Entering Jordan

March 1, 2009

We had such a nice relaxed time in Israel — it was hard to let go.  But adventure beckoned, so we stuck to our schedule and headed to Jordan on March 1st.  We got a ride to the northern border (Jordan River crossing) from Shahaf’s parents.

Adi, Shahaf, and Suzy at the Israel-Jordan border:

At the Israel/Jordan border - Adi, Shahaf, Suzy

Playing Ping-Pong in No Man’s Land

People warned us that it might take a long time (“5 hours”) to cross the border.  We didn’t really believe it, but that’s exactly what happened.

At first it was fairly smooth.  We paid the $20 exit fee on the Israeli side and got our Israeli passports stamped – all that took about 10-15 minutes, not too bad.

We were getting ready to walk across the river to the Jordanian side, but a guard told us to wait at a bus station.  A bus?  What for?  He didn’t tell us, so we could only imagine that the actual border is a pretty large piece of land, not suitable for a walk.  But that wasn’t the case.  When our bus finally showed up (20 minutes later?) it was only a 100-meter drive across a tiny bridge.  We later learned that it’s part of the Israeli-Jordanian agreement to only allow people to cross the border by bus.  I’m not sure if that’s a security measure or a way to create a few more jobs.  Oh, BTW, you need to pay about $2 each to board the bus!

Anyhow, things really got complicated on the Jordanian side.  The issue is that, by law, all Israeli citizens must use their Israeli passports when entering and exiting Israel, so that’s what we did.  But, upon entering Jordan, we were hoping to switch up and start using our US passports instead.  Why?  Because later on our trip we had plans to visit Dubai and Malaysia, and those countries don’t like to see anything Israeli – passports, stamps, etc.  But on the Jordanian side, the immigration official refused to let us switch up.  From his perspective we had to stick with the Israeli passport because that’s the one with the exit-from-Israel stamp.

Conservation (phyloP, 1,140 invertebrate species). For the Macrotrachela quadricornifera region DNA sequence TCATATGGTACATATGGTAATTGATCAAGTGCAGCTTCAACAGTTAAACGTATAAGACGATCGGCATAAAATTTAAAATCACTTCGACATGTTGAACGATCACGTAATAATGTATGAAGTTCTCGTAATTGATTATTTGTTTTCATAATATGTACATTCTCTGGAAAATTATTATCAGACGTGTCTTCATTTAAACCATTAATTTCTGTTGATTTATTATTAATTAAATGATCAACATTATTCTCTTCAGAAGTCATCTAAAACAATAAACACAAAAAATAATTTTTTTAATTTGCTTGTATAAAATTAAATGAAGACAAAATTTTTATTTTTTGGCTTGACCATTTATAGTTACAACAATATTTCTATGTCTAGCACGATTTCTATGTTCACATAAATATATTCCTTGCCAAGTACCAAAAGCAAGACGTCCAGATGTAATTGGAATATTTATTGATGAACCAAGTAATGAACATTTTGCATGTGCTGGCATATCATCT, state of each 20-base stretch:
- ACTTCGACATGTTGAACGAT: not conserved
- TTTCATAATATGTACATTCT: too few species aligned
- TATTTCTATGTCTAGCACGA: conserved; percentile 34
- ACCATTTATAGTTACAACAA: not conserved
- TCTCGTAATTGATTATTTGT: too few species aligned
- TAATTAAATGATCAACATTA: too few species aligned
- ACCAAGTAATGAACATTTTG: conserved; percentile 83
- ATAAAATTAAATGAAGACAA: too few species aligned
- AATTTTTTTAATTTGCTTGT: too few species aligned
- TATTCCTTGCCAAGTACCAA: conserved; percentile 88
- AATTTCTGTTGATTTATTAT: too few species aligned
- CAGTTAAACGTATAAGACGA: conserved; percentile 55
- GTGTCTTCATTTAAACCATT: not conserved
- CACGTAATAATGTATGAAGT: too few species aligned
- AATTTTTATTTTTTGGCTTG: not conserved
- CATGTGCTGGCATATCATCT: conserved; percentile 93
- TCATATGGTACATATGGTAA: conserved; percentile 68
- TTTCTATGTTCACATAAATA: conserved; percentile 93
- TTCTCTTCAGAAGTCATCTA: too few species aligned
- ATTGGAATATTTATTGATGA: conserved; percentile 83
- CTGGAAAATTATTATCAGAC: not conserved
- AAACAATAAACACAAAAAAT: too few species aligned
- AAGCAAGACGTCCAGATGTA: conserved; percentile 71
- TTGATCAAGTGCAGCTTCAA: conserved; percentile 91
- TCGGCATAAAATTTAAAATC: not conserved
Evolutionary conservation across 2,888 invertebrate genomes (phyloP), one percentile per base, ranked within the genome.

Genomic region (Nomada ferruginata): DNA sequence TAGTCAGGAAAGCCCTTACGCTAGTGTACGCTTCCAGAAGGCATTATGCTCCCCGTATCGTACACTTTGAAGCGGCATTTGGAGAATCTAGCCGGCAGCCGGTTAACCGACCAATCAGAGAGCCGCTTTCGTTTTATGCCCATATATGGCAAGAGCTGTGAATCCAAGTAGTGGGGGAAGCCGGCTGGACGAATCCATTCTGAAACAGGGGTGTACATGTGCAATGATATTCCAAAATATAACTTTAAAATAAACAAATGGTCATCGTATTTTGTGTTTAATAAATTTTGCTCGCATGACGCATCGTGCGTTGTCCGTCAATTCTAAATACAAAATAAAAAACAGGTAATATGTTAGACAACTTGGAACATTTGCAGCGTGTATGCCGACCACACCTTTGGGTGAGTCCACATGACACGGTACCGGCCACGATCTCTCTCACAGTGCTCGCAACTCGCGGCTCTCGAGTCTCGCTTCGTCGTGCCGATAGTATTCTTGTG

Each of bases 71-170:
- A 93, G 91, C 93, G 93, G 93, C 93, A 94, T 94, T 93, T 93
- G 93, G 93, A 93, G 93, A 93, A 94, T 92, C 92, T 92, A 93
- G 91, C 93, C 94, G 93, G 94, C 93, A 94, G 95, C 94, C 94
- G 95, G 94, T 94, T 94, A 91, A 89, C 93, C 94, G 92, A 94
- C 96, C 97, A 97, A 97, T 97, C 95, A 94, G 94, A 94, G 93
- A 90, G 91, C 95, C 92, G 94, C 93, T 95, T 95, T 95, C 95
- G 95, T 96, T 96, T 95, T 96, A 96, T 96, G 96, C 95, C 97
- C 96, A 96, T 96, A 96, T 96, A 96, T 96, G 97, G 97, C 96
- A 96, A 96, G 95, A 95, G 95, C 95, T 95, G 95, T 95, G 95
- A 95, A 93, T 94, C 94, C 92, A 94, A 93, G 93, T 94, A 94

What to do?  This border official had us follow him to the back office where he explained the predicament to a higher-up official, who in turn explained the situation to another higher-up official.  What they decided was that we would have to go back to the Israeli side and ask them to give us another exit stamp on a stub attached to the US passport.  Of course, to get back to the Israeli side we had to take a bus, which meant that once again we had to wait about 20 minutes and pay $2 each.

On the Israeli side we passed security.  The guards decided that we looked suspicious so they pulled our bags aside and did a bomb test; another 15 minutes gone.  When we finally spoke to the immigration officials there was confusion all around.  They thought that we wanted an entry-to-Israel stamp on a separate stub attached to the US passport, something they absolutely refused to do (which kind of makes sense from a security perspective – if you have an entry stamp on a piece of paper, you can give it to somebody else).  They grew irritated, saying that Pnina and I are Israeli citizens so they can only give us the stamp on our Israeli passport; which made Pnina likewise irritated and caused her to actually ask “what if we give up our Israeli citizenship?”  Anyhow, eventually the confusion was cleared up and the officials agreed to give us the additional exit stamp on a separate stub.

Another 20 minute wait, another $2 each, another bus ride, and this time we managed to enter Jordan using our US passports.

Long story short: we arrived at the border around 10 AM and we finally made it across by 3 PM = 5 hours exactly.  Pain in the ass.  Having two passports sounds like a nice thing, but sometimes it really isn’t.


3 responses to “Entering Jordan

  1. Pingback: Petra « Honeysun

  2. Pingback: Dubai « Honeysun

  3. Pingback: Entering Nepal « Honeysun

Leave a Reply

Fill in your details below or click an icon to log in:

WordPress.com Logo

You are commenting using your WordPress.com account. Log Out /  Change )

Google+ photo

You are commenting using your Google+ account. Log Out /  Change )

Twitter picture

You are commenting using your Twitter account. Log Out /  Change )

Facebook photo

You are commenting using your Facebook account. Log Out /  Change )


Connecting to %s